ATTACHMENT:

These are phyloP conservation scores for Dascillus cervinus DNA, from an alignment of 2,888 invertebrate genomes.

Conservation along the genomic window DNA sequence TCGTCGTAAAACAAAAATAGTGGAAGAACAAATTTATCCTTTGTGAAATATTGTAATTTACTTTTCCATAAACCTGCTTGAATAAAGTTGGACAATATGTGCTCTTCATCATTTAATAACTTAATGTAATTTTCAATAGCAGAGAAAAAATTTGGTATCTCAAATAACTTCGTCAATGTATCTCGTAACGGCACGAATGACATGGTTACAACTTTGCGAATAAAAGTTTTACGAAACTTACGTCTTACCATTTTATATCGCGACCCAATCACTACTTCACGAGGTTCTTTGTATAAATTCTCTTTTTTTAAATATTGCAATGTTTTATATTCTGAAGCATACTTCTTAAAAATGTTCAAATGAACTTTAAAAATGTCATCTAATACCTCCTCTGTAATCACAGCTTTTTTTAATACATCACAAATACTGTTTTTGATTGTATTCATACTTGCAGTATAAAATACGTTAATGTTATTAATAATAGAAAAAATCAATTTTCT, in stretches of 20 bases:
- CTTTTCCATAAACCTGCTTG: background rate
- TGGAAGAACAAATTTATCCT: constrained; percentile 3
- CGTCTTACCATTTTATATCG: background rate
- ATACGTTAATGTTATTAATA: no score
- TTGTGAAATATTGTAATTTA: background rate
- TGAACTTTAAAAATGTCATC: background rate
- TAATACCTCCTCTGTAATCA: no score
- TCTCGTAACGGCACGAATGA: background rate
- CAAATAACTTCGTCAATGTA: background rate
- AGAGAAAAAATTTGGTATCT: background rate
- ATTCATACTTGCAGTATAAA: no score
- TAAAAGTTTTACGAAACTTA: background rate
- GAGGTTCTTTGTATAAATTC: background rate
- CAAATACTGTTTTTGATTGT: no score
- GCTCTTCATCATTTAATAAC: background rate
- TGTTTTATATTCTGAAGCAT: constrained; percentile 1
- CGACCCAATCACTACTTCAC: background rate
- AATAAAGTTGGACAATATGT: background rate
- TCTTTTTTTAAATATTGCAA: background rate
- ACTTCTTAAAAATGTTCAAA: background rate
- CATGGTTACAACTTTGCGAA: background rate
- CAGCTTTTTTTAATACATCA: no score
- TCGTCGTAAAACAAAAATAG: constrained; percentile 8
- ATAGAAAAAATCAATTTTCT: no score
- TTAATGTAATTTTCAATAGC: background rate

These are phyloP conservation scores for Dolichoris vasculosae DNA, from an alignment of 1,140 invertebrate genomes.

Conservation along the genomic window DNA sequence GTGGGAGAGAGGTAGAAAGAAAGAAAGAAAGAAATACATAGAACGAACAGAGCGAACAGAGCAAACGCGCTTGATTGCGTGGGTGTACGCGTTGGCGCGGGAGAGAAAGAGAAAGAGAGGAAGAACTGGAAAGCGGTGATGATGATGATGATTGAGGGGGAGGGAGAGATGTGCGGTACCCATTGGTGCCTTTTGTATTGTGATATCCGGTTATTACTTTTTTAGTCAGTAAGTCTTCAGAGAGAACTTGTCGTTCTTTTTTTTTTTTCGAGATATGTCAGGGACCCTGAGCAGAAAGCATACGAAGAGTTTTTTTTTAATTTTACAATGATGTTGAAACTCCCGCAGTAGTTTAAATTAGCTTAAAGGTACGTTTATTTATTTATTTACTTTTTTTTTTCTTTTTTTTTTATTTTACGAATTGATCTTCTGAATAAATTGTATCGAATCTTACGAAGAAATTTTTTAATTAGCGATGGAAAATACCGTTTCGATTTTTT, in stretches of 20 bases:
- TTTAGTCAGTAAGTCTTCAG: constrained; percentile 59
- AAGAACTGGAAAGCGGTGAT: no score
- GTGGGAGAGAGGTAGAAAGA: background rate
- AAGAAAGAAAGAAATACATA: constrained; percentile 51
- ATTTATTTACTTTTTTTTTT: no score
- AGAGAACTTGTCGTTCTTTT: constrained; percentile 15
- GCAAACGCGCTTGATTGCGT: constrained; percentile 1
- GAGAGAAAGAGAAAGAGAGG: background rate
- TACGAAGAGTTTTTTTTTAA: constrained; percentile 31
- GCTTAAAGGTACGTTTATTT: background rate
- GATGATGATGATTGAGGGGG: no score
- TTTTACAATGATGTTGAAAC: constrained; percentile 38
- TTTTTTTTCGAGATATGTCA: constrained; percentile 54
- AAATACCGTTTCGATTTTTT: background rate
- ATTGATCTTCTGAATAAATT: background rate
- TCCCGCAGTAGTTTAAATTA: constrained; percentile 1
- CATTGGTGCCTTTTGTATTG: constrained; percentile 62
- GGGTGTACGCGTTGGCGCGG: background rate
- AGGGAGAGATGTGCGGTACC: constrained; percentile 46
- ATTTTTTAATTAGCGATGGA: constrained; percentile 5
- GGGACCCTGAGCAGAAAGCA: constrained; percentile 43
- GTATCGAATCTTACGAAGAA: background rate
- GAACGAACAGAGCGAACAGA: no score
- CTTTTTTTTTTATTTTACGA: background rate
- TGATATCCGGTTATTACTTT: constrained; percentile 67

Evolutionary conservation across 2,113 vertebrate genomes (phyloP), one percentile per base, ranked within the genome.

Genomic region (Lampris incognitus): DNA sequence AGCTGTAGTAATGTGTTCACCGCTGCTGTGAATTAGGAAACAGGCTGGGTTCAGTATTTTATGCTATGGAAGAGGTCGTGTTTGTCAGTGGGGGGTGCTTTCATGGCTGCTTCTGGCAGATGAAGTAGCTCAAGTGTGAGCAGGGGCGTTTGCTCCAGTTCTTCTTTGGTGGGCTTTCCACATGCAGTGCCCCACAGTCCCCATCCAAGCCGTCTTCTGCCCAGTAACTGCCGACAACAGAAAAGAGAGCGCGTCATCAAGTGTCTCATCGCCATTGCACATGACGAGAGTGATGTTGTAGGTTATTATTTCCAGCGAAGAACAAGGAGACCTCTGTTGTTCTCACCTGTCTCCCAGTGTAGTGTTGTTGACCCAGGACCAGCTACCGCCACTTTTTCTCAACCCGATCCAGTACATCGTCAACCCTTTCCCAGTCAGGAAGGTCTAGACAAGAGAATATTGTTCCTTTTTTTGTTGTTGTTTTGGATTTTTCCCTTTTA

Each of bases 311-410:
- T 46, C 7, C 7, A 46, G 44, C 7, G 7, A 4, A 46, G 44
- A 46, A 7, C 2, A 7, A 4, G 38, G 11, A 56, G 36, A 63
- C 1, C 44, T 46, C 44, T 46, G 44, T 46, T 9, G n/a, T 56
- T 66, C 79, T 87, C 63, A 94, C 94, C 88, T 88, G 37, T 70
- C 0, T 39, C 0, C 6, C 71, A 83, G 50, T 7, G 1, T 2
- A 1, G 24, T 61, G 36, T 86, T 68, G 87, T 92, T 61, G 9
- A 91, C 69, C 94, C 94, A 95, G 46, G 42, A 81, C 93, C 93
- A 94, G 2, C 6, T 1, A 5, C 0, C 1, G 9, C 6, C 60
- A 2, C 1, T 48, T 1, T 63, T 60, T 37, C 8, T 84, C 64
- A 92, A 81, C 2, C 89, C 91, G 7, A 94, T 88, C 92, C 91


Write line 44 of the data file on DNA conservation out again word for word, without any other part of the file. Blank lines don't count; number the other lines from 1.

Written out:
- ATTGATCTTCTGAATAAATT: background rate